The Post by John Williams

The collaboration between director Steven Spielberg & composer John Williams has certainly been one of the most fruitful and inspiring ones in film history. They have been working together for more than four decades. These two phenomenal artists seem to compliment each other so well and of all the films they have worked on together so far, it seems almost impossible to select a favorite film and or score. John Williams has scored all of Mr. Spielberg’s movies with only very few exceptions. Prominent examples are The Color Purple (Quincy Jones), Bridge of Spies (Thomas Newman) and the upcoming Ready Player One. (Alan Silvestri)

For his new film The Post, director Spielberg would not only team up with John Williams again (for the 28th time) but he also once more assembled a stellar cast. Steven Spielberg is a director of the highest caliber and I hold him in very high regard. In his new film, he tackles the true story which deals with a team of journalists and their attempt to expose highly sensitive government secrets. A subject matter of this kind seems like perfect Steven Spielberg material. He has always been one of the very best storytellers and needless to say the same goes for John Williams and his musical abilities. The film itself is definitely not the kind of film today’s mainstream audience craves for. For a movie of this kind, the story itself and especially how it is told are the most important aspects and Spielberg once again delivers.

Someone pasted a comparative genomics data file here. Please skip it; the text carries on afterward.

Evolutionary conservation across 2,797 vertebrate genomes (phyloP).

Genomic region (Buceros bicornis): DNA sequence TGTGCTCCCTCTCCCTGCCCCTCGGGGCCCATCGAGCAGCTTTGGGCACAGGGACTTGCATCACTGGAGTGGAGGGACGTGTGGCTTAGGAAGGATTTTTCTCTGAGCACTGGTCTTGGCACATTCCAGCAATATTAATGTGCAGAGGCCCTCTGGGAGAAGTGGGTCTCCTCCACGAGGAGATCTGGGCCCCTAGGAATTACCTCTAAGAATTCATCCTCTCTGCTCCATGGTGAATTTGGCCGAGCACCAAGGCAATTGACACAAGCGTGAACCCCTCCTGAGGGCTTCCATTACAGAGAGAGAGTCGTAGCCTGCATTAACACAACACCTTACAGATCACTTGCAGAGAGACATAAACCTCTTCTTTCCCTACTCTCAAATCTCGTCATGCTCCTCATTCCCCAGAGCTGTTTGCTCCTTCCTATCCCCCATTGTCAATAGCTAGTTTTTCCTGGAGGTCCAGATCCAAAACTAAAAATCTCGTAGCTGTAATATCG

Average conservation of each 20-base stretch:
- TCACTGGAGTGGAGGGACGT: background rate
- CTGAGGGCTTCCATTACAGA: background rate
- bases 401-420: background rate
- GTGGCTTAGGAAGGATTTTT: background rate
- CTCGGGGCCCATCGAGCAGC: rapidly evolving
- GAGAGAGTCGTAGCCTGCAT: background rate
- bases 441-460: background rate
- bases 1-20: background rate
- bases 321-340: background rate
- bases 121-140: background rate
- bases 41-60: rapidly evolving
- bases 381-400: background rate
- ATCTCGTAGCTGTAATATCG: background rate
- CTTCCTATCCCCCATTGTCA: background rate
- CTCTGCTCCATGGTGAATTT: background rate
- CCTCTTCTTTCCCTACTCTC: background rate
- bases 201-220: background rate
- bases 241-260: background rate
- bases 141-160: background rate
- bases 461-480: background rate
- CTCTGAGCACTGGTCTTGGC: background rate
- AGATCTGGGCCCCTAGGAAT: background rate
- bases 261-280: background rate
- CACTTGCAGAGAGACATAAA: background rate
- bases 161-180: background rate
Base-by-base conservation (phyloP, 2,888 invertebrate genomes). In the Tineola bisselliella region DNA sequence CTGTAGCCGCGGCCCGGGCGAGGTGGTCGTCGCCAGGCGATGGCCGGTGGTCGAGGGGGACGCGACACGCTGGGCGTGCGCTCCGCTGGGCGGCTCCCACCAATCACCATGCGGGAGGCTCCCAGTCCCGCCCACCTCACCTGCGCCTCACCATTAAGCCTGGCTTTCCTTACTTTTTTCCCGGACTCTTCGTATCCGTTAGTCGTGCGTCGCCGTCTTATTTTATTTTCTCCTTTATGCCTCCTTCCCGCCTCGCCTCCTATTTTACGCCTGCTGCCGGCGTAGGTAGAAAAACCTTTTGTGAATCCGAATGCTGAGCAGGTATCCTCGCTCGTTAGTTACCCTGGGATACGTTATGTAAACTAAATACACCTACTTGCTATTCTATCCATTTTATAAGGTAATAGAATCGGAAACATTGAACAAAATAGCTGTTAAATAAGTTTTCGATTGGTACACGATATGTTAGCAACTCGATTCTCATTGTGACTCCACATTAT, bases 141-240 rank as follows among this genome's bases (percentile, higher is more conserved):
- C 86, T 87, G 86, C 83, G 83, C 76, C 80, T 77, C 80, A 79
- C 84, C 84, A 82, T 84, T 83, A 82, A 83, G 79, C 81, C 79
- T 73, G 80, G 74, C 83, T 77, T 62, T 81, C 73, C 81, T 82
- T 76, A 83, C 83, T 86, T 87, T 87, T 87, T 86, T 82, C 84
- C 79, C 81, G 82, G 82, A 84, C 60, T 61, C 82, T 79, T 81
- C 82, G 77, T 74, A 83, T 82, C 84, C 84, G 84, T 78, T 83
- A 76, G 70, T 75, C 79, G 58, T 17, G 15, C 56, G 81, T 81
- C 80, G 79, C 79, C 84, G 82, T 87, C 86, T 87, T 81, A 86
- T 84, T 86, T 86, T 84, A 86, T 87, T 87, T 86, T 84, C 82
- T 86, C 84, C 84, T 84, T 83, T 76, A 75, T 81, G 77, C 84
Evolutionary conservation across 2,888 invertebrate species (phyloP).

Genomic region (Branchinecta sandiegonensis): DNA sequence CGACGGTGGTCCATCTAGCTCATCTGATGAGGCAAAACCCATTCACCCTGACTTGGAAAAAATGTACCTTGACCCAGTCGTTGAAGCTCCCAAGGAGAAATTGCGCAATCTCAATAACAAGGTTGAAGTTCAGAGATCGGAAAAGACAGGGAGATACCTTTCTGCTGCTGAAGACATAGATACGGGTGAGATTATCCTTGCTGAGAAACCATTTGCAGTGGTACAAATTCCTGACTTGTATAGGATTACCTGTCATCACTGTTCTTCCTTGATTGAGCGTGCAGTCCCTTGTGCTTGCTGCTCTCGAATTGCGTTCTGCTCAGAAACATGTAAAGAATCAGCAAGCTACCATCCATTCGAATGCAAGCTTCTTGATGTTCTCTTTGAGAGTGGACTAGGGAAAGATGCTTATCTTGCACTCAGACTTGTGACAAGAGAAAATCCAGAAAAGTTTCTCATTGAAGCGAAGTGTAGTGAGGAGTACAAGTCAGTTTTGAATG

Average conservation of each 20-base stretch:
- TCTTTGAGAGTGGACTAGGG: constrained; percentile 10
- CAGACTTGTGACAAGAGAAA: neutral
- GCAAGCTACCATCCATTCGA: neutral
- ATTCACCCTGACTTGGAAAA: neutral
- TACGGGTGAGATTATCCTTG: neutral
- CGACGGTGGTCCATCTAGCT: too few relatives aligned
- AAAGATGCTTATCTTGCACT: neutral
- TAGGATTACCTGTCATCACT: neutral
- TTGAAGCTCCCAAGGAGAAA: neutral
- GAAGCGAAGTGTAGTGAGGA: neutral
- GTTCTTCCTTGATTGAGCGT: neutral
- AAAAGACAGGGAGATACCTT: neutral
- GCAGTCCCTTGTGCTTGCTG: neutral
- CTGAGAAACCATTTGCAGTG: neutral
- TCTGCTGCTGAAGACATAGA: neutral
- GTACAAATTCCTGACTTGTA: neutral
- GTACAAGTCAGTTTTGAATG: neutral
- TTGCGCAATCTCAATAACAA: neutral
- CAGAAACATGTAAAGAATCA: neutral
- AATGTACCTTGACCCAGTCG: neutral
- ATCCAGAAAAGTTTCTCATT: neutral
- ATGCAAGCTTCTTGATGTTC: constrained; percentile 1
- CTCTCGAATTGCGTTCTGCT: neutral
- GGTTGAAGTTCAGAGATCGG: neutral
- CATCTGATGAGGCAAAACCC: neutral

At times, the film feels a bit “dry”. Nonetheless, this is only a small drawback in an otherwise really well-executed movie. Tom Hanks and Meryl Streep deliver noteworthy performances and the other cast members also don’t fail to impress. The Post has been nominated for two Oscars – Best Picture and Best Actress in a Leading Role. Those two nominations don’t come as a big surprise as Spielberg’s ability to tell this story and his craftsmanship are beyond reproach and Meryl Streep is one of the finest and most impressive actresses to ever work in this industry. Unfortunately, long-time Spielberg collaborators such as Michael Kahn (editor) and Janusz Kamiński (director of photography) have not been considered for nomination this time. Surprisingly absent from this list is John Williams. This year, the maestro has been nominated for Star Wars instead – a fact which I find a bit surprising. Don’t get me wrong. Williams’ most recent Star Wars score is superb. However, I thought that the Academy would go for The Post.

As The Post deals with a delicate subject matter, John Williams had to reflect this sensitivity musically as well. With a film of this kind, I am sure nobody would expect a hugely spectacular musical approach by the maestro. The great thing about Williams is that he has always been a composer who seems to be able to effortlessly capture a film’s spirit with just a few notes. Many people praise him for his big thematic scores and grand writing for large orchestra. I tend to believe that his smaller and somewhat more low-key scores are just as attractive.